Antique Navajo Yei Blanket
AGE: circa 1896-1910
In the paragraphs to follow I have woven together a personal communication with Chris Wetherhill along with excerpts from a few key online articles concerning early sand painting inspired Navajo Yei weavings or blankets.
“The first sand-painting rug was woven in Chaco Canyon in 1896 at the request of a gentleman on the Wetherill Expedition (Wheat 1976: 48). In 1897, Richard Wetherill had another rug woven that remained in the family's possession until at least 1913. The fate of these early rugs is unknown. Two sandpaintings, one in Chaco Canyon and one in Two Grey Hills, were made in 1904, and several rugs were also made at Newcomb's Trading Post in 1903 and again between 1906 and 1911. No information is available on these rugs, but stories persist regarding the commotion they caused - supposedly resulting in the cessation of production of sand-painting tapestries for a number of years, except for the "great flood of so-called yei and yeibichai blankets" (Wyman, 1983: 264).”
This antique Yei weaving is a large blanket made from Merino wool. Quoting Chris Wetherhill from his online article, “Astronomical Imagery in Navajo Weaving”; “The use of the diamond to represent a star is most clearly seen in weavings based on sand paintings used in the Little Star and Great Star Chant ways. (The former commemorates the unnamed stars and cures problems caused by star-gazing or night illness; the latter is based on the bright named stars and is one of the major religious ceremonies used to dispel sickness.) There the diamond often occupies a central position in the design. It's usually outlined with hatchmarks representing starlight or it can be filled with multi-colored small dots representing more stars.”
Looking at this blanket: I see two stars metaphorically coming down through a ‘wobbling symbol’ to deposit two rather linear ‘corn gods’ or creatures marching towards the observer. These ‘marching gods’ flank an even larger and more decorated central figure wearing an elaborate head dress, shaped like a cross, and waving even more arms. Some observers might see the idealized image of a corn plant. I don’t think many people would see this blanket the way that I do but most seem to sense that something is coming towards them that they do not understand.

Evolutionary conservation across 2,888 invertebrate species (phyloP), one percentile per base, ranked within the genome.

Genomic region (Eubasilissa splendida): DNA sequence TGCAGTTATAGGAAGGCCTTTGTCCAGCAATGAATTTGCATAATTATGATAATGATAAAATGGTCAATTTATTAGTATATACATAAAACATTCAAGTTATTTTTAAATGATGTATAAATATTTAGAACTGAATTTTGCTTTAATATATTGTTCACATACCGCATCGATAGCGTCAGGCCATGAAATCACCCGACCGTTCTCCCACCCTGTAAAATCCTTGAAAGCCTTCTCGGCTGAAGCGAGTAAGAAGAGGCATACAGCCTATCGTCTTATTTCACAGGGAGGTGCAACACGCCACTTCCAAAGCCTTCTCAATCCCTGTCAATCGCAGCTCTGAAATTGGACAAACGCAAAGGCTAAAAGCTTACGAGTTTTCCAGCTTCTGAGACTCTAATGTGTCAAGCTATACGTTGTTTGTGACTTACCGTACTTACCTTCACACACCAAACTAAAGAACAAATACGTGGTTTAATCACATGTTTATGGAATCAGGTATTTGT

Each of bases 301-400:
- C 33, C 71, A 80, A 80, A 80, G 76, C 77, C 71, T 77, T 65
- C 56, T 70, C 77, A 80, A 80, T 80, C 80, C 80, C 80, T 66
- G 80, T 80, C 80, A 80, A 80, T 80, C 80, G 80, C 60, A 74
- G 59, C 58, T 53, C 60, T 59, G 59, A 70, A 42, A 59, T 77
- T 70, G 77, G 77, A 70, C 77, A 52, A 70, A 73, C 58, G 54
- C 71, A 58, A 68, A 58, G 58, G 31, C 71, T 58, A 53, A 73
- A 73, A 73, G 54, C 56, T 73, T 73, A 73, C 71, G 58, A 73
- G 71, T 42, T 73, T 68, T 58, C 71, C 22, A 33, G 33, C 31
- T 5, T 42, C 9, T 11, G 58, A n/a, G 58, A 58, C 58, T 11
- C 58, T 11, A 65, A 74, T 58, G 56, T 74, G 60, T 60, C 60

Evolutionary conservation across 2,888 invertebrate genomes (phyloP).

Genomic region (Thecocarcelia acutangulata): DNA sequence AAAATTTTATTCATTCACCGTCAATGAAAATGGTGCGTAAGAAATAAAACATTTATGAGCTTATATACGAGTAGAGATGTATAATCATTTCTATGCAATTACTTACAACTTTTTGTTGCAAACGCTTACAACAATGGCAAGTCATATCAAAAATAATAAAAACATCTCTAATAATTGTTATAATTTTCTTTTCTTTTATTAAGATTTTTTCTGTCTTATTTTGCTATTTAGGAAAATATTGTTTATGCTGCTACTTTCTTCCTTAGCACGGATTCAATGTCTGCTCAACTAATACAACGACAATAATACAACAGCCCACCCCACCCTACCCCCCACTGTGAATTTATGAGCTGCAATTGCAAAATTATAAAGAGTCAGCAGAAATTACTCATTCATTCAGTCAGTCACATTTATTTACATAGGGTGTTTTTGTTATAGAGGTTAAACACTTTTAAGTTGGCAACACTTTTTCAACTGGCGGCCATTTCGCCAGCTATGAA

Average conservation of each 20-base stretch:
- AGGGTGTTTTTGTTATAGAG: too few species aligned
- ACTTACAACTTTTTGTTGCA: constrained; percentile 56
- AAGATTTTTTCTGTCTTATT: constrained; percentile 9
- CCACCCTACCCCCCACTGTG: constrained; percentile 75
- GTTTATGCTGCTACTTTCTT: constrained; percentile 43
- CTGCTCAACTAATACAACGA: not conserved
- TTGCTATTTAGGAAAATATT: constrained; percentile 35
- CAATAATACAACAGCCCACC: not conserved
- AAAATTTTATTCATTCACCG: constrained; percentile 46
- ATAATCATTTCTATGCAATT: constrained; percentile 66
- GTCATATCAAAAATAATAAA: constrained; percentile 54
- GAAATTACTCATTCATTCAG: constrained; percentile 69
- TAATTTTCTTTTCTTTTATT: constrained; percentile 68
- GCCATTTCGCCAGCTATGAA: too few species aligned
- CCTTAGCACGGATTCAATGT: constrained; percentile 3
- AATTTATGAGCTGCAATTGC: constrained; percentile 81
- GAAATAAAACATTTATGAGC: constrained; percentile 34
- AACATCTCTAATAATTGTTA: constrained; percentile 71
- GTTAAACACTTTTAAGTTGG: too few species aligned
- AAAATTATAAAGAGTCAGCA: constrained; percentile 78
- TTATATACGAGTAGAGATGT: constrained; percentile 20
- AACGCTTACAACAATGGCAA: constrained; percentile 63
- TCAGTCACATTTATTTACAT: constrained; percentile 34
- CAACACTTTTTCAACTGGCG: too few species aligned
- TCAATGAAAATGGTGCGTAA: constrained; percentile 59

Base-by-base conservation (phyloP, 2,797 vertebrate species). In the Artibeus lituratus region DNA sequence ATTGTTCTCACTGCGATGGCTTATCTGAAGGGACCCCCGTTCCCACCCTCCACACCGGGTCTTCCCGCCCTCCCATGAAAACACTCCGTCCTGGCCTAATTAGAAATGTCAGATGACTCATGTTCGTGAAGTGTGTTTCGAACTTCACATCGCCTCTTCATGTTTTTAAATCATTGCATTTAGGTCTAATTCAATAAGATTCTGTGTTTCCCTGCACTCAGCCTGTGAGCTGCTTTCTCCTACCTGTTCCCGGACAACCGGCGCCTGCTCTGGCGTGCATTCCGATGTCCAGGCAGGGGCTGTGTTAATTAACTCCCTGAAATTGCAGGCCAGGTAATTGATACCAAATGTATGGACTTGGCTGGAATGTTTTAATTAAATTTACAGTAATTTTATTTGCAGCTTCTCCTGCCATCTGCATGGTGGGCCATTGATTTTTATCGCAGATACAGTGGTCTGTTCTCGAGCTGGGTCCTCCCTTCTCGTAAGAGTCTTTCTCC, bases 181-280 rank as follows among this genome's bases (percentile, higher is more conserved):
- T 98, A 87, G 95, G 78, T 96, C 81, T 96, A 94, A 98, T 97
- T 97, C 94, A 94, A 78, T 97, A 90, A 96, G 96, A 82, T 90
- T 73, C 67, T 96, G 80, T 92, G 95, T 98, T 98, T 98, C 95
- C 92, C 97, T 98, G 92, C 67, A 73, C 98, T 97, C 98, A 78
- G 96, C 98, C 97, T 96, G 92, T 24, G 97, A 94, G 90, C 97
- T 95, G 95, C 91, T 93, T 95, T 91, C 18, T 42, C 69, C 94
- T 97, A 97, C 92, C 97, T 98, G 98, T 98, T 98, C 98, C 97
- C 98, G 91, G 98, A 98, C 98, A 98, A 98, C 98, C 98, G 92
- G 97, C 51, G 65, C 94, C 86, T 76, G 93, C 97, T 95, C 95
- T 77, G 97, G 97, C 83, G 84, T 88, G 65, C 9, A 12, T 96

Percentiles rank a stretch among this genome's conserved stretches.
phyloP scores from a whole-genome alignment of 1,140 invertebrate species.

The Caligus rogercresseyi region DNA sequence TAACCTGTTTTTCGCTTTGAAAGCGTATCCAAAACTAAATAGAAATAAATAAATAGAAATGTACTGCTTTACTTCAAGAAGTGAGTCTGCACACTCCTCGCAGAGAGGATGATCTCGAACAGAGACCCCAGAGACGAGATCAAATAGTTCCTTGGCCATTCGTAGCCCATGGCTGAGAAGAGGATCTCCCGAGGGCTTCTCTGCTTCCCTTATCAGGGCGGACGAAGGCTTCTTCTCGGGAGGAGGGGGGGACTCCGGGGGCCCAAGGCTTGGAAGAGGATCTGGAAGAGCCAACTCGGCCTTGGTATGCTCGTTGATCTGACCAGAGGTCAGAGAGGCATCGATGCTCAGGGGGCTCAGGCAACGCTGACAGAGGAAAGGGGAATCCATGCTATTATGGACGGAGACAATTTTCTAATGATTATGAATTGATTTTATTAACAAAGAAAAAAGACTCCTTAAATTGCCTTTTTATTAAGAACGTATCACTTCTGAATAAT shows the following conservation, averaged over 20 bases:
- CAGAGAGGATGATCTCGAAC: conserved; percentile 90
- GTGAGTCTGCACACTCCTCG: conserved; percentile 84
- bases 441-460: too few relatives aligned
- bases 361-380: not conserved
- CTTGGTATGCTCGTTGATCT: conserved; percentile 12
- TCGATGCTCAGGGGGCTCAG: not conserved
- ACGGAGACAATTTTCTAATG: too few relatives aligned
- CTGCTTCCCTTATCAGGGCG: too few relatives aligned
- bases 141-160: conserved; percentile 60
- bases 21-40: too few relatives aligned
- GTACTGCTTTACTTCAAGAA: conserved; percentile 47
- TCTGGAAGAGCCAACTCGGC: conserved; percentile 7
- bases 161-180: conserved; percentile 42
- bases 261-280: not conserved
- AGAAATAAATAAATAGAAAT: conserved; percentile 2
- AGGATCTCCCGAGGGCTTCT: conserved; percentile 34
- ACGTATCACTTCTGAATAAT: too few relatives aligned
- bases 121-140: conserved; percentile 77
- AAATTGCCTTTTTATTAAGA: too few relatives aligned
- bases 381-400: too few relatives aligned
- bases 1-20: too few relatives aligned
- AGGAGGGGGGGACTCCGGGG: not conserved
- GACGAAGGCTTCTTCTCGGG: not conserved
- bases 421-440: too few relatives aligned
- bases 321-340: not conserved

I don’t know if my publishing this blanket will bring more to the surface but let me say that I believe this to be the first early sand painting inspired Yei weaving to come to light since the first decade of the 20th century.
Quoting a correspondence to and from Chris Wetherhill:
Chris: Do you think you would be able to identify the first Yei Navajo blanket given to Marietta Wetherill, literally to get rid of it because of the uproar it caused, by her brother in law around the turn of the century? I believe I may have that particular Yei weaving! If this interests you we can proceed with a technical analysis of the weaving.
Chris Wetherhill responded'
“From my general knowledge of Navajo weaving I can say your piece looks to be of the correct era: the existence of a border puts it after about 1895 (and probably not by very much because the border is so simple); the red (faded to a nice rose) is so characteristic of the aniline red dye used during that period around the turn of the century and up thru the 1920's; the variegated grey background is also characteristic of that period (though of a wider span of time); and the general design is simple enough overall to also place it during the period before traders had a big influence on weaving -- the design clearly shows the
influence of sand-paintings, which is something rare until about two decades later.
So all in all, and without touching the work or seeing it up close, I'd say it probably dates from about the right period, though it could also have been made as late as the 1920's. At the very least is appears to
be a fairly unique piece. I've never seen one quite like it in any museum, book, collection, etc. And the pictures give the impression that it's in really good shape, considering the age.
Do you have the technical know-how to determine what the warp is made of, whether the weft is handspun or plyed yarn, what the warp and weft counts are, etc.? If so, I'd love to know those details.
At any rate, thanks for taking the time to send along the pictures. I'm sorry I couldn't solve your puzzle, but as I'm sure you're aware it may be impossible for anyone to say for sure what your weave's history
is. If it's not too much trouble, keep me informed of any progress you make.
I have owned this GREAT Yei rug for many years and feel confident enough now to say that this is one of the first commissioned Yei weavings. These large blankets caused considerable political problems for the traders as it was strictly taboo to record the sacred sand painting images in any kind of durable medium.
The present offering is a supremely important Navajo Yei textile as not one of those early “taboo” Yei sand painting derived blankets is known to have survived. I date this blanket to circa 1896-1910.